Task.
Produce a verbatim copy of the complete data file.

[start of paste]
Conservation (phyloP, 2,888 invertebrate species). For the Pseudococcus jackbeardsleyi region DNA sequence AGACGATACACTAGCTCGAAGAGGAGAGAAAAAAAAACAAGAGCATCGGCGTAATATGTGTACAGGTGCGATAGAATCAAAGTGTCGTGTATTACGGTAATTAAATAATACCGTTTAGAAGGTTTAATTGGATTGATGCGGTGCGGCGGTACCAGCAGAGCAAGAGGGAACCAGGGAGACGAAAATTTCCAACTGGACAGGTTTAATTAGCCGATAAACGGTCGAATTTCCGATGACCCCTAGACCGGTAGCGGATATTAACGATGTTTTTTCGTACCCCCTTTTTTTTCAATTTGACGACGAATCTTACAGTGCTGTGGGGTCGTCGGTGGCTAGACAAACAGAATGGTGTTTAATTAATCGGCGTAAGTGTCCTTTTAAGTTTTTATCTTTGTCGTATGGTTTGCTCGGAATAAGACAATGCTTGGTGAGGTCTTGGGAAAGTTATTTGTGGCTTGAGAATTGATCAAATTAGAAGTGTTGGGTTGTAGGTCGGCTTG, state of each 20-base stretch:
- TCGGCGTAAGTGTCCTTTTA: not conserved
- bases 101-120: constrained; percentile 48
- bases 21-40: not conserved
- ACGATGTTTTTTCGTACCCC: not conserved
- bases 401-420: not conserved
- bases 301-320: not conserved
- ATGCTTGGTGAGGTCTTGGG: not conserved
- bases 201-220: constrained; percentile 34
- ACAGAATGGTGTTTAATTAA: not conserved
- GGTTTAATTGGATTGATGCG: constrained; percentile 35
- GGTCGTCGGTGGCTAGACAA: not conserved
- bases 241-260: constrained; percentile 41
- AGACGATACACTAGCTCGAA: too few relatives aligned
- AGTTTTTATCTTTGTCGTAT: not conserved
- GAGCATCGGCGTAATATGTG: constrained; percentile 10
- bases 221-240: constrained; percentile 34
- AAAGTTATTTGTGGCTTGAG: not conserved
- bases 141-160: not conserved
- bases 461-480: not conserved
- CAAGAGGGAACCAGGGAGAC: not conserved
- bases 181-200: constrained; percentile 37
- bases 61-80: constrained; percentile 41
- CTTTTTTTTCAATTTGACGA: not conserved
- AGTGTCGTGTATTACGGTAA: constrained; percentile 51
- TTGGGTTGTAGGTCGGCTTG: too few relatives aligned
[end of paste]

Conservation (phyloP, 2,888 invertebrate species). For the Pseudococcus jackbeardsleyi region DNA sequence AGACGATACACTAGCTCGAAGAGGAGAGAAAAAAAAACAAGAGCATCGGCGTAATATGTGTACAGGTGCGATAGAATCAAAGTGTCGTGTATTACGGTAATTAAATAATACCGTTTAGAAGGTTTAATTGGATTGATGCGGTGCGGCGGTACCAGCAGAGCAAGAGGGAACCAGGGAGACGAAAATTTCCAACTGGACAGGTTTAATTAGCCGATAAACGGTCGAATTTCCGATGACCCCTAGACCGGTAGCGGATATTAACGATGTTTTTTCGTACCCCCTTTTTTTTCAATTTGACGACGAATCTTACAGTGCTGTGGGGTCGTCGGTGGCTAGACAAACAGAATGGTGTTTAATTAATCGGCGTAAGTGTCCTTTTAAGTTTTTATCTTTGTCGTATGGTTTGCTCGGAATAAGACAATGCTTGGTGAGGTCTTGGGAAAGTTATTTGTGGCTTGAGAATTGATCAAATTAGAAGTGTTGGGTTGTAGGTCGGCTTG, state of each 20-base stretch:
- TCGGCGTAAGTGTCCTTTTA: not conserved
- bases 101-120: constrained; percentile 48
- bases 21-40: not conserved
- ACGATGTTTTTTCGTACCCC: not conserved
- bases 401-420: not conserved
- bases 301-320: not conserved
- ATGCTTGGTGAGGTCTTGGG: not conserved
- bases 201-220: constrained; percentile 34
- ACAGAATGGTGTTTAATTAA: not conserved
- GGTTTAATTGGATTGATGCG: constrained; percentile 35
- GGTCGTCGGTGGCTAGACAA: not conserved
- bases 241-260: constrained; percentile 41
- AGACGATACACTAGCTCGAA: too few relatives aligned
- AGTTTTTATCTTTGTCGTAT: not conserved
- GAGCATCGGCGTAATATGTG: constrained; percentile 10
- bases 221-240: constrained; percentile 34
- AAAGTTATTTGTGGCTTGAG: not conserved
- bases 141-160: not conserved
- bases 461-480: not conserved
- CAAGAGGGAACCAGGGAGAC: not conserved
- bases 181-200: constrained; percentile 37
- bases 61-80: constrained; percentile 41
- CTTTTTTTTCAATTTGACGA: not conserved
- AGTGTCGTGTATTACGGTAA: constrained; percentile 51
- TTGGGTTGTAGGTCGGCTTG: too few relatives aligned